The Welsh Corgi is a small type of herding dog that
originated in Wales. Two distinct breeds are recognized:
the Pembroke Welsh Corgi and the Cardigan Welsh Corgi,
with the Pembroke being the more common. Corgis are
healthy dogs, living into their early or middle teens;
however, both do suffer from a few hereditary diseases.
Corgis are herding dogs and perform their duties by
nipping at the heels; the dog's low stature allows
it to avoid being kicked in the process. As herding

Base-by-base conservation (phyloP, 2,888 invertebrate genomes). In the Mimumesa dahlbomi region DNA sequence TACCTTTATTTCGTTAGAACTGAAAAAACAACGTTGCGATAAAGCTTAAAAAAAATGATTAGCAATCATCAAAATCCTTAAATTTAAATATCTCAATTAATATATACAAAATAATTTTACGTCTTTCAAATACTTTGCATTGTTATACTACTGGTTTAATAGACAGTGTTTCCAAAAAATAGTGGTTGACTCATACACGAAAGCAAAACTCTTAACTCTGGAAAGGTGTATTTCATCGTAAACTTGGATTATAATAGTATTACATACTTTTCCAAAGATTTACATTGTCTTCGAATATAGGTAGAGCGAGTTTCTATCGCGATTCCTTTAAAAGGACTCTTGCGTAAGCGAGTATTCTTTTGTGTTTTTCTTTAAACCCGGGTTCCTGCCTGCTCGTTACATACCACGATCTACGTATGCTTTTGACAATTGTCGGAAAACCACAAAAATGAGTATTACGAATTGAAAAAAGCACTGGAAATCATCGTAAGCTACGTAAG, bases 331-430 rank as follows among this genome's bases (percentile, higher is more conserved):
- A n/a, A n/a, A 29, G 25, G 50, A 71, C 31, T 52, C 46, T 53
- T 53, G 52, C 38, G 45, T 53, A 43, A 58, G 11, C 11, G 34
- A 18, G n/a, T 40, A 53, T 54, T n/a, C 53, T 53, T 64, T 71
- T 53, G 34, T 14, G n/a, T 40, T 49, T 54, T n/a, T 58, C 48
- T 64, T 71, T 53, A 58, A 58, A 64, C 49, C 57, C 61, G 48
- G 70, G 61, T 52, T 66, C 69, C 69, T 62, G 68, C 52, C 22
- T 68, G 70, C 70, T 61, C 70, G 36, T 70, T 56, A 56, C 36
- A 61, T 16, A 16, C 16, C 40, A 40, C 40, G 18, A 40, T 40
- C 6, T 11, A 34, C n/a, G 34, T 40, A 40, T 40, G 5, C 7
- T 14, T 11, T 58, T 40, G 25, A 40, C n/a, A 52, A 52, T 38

dogs, Corgis work livestock differently than other
breeds. Instead of gathering the cattle the way a
Collie would, by running around the livestock, Corgis
drive the herd forward by nipping at their heels and
working them from behind in semicircles.
There are two breeds of Welsh Corgis, the Cardigan
and the Pembroke, each named for the counties in Wales
where they originated. The only difference to those
unfamiliar with the breed often appears to be that
the Cardigan Welsh Corgi has a tail, while the Pembroke
does not. However, closer examination of the two breeds
reveals differences in bone structure, body length,
and overall size that indicate separate origins.